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Nobel laureate Sir Gregory Winter appointed honorary doctor at KTH

Portrait of Sir Gregory P. Winter.
Sir Gregory P. Winter is one of four new honorary doctors at KTH. Photo: MRC Laboratory of Molecular Biology.
Published Sep 02, 2021

In 2018, he shared one half of the Nobel Prize in Chemistry for the phage display method. Now, Sir Gregory P. Winter is one of four new honorary doctors at KTH.

“It´s a pleasure for me,” Winter says. “From time to time over a scientific career you end up having a fond relationship with one institution or another. And actually KTH is one of them.”

Over the years, Winter has had several contacts with KTH – in particular with Mathias Uhlén, professor of microbiology. Winter visited Uhlén´s research group at the Science for Life Laboratory (SciLifeLab) while he was in Stockholm to receive the 2018 Nobel Prize in Chemistry.

“They are a great group and they are also really nice people. The atlas mapping all human proteins is an astonishing effort and a very useful resource,” Winter says.

A large library of antibodies

Winter has worked with proteins throughout his entire career, working first with enzymes then antibodies. Phage display – the method for which he and George P. Smith from the University of Missouri shared the Nobel Prize in Chemistry in 2018  – can be used to develop new proteins and peptides. Winter first used it to develop human antibody drugs, which can be aimed directly at the disease without affecting the whole body.

Drugs developed using the phage display method are now being used against diseases such as rheumatoid arthritis, inflammatory bowel disease, autoimmune diseases and cancer.

“The method we developed involved the creation of a huge library of antibodies with many different types of activities and features, from which we select the ones we want: phage display offers an extremely effective means of selection,” Winter says. “In fact, it´s the same way as our immune system works. The immune system also generates a huge number of different antibodies against bacteria and viruses from which it chooses those required to attack the pathogen.”

Made new combinations

In order to create this huge library of antibodies, Winter and his group took genes of human antibodies and shuffled them up. An antibody consists of four polypeptide chains, which themselves consist of two identical heavy chains and two identical light chains.

“This gives us a large repertoire of human antibodies from which we can fish out those with the new properties we need,” Winter says. “These are fully human antibodies. All we have done is alter the combinations of heavy and light chains.”

This research was conducted at the MRC Laboratory of Molecular Biology  at Cambridge University in the early 80s.

Much later, in the early 2000s, the research team used phage display to generate huge libraries of bicyclic peptides, which can also target proteins associated with disease. The peptides can more easily penetrate tissues than antibodies, making it possible to deliver the peptides deep into tumours.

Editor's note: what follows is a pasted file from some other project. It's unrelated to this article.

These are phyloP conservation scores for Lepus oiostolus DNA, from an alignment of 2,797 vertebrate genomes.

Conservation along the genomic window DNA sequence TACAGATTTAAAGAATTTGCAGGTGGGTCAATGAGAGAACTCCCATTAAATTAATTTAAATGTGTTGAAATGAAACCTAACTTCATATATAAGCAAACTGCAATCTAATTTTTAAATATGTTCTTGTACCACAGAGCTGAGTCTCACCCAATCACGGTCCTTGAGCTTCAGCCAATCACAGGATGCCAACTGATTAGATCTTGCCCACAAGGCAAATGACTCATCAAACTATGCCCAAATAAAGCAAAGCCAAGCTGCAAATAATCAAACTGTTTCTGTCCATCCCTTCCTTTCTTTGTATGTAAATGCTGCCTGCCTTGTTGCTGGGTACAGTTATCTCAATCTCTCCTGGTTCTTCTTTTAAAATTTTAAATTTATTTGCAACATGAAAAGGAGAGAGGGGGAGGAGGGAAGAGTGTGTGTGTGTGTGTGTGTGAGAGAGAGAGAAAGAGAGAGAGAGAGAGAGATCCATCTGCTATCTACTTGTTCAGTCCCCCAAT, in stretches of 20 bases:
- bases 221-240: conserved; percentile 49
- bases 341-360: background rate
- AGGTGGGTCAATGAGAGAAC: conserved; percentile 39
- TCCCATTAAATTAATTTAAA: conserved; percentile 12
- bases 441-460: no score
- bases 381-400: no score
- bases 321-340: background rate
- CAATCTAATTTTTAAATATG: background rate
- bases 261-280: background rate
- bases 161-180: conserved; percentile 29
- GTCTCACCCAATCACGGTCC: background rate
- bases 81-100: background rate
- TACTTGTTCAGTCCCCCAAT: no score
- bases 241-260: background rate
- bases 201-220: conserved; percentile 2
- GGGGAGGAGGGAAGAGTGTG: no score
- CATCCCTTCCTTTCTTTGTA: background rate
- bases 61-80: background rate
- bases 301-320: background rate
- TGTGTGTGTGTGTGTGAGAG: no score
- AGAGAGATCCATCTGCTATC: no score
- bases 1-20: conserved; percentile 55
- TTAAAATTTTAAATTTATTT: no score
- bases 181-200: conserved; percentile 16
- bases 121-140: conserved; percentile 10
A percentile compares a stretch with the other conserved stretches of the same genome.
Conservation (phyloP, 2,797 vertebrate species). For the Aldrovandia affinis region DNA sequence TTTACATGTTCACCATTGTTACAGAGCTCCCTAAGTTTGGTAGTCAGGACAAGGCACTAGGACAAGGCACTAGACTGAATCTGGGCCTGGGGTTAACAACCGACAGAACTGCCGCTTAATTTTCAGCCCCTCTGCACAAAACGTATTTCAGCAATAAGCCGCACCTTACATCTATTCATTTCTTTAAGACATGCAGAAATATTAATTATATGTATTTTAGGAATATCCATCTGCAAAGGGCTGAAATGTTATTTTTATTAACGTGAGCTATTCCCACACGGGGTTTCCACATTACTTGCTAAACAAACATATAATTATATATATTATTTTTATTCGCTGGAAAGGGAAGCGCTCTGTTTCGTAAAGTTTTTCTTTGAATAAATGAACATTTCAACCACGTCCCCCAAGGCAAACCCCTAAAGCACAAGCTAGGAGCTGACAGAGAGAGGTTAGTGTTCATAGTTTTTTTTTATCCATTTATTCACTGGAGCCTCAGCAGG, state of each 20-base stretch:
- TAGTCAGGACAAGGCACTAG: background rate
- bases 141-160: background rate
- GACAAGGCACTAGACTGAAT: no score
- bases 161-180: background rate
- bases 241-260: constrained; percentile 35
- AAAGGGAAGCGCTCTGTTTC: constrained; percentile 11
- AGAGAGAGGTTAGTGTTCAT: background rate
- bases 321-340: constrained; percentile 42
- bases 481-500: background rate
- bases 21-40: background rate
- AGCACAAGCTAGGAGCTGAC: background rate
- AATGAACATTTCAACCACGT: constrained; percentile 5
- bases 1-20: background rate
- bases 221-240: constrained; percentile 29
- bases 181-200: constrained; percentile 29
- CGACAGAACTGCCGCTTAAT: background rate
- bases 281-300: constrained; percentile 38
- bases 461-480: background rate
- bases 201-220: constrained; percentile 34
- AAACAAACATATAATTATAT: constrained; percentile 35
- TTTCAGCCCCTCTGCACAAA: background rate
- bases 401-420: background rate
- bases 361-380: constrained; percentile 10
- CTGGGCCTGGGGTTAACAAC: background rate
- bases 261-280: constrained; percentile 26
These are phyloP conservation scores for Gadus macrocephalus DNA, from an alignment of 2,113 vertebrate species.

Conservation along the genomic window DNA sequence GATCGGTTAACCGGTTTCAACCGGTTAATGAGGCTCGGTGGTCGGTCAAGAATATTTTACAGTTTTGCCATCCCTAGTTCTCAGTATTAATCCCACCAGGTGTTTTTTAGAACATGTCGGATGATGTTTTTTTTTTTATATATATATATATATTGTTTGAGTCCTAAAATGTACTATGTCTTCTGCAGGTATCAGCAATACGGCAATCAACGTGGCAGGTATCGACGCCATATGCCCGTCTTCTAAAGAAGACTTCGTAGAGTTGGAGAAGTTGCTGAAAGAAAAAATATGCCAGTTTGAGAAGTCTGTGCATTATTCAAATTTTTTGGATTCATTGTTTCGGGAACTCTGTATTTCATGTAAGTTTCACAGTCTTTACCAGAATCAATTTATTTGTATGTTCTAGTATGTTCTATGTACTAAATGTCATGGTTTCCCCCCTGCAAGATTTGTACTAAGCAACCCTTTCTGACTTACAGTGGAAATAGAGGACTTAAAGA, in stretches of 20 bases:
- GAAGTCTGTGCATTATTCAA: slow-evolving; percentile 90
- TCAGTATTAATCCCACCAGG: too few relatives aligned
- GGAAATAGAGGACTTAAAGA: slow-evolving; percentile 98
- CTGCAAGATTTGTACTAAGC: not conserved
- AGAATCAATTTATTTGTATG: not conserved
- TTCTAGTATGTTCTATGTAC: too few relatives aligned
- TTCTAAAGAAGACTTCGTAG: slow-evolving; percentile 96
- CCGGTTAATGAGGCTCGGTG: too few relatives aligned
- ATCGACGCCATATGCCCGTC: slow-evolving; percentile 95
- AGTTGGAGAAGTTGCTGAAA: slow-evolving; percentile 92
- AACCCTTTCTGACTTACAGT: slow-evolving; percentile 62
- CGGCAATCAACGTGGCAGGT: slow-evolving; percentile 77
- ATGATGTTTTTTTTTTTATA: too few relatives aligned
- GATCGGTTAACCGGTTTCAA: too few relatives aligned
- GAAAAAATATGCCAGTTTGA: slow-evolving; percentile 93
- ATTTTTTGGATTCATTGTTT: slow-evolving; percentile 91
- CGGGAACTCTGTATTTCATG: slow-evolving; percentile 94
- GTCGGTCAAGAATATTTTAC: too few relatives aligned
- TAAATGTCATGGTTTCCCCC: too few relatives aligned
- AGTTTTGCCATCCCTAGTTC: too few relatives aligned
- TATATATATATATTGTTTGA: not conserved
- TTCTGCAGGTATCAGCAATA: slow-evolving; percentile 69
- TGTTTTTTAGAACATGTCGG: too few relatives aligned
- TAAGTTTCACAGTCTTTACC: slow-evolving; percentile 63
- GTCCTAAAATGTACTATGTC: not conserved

“We decided to call them bicycles, because they are bicyclic peptides,” Winter says. “From this technology, we started the company Bicycle Therapeutics in 2009, which was floated on Nasdaq in 2018. Currently, we are working on using bicycles to target different types of tumors.”

Grew up in Ghana

It was when he grew up in Ghana that Winter became interested in biology. He attended a mission school for children of parents who worked at the University College of the Gold Coast, later of Ghana, where his father lectured in French.

The school was often visited by academics from the university who showed the pupils various objects and artefacts. One day a scientist brought a huge turtle he had caught. Winter asked the researcher what he intended to do with it and was told that he would take it to the laboratory and do various experiments.

“I would hate to think what happened to that poor animal,” Winter says. “But at the same time, it ignited a spark in me. What a life! Going out to catch wild animals and bring them back and do experiments with them.”

Studied at Trinity College

After attending a boarding school near Leicester, where he was born, and a grammar school in Newcastle, Winter chose to study biology and chemistry at Trinity College at Cambridge University, where he got a degree in Natural Sciences, specialising in biochemistry.

When Winter was doing his PhD, he was very interested in protein development. He was working on a protein chemical project, trying to understand the way enzymes evolved – in particular a very early class of enzymes called aminoacyl-tRNAsynthetase.

“They are the enzymes that puts amino acids on to tRNA,” Winter says. “Effectively they specify the genetic code.”

After working with DNA sequencing for some years, Winter returned to studying how proteins and enzymes work. But at the same time, he felt that there had to be something more exciting than that. And there was: antibodies. Winter´s mentor and head of the MRC Laboratory of Molecular Biology at the time, César Milstein – Nobel laureate in physiology or chemistry in 1984 – encouraged him to work with antibodies.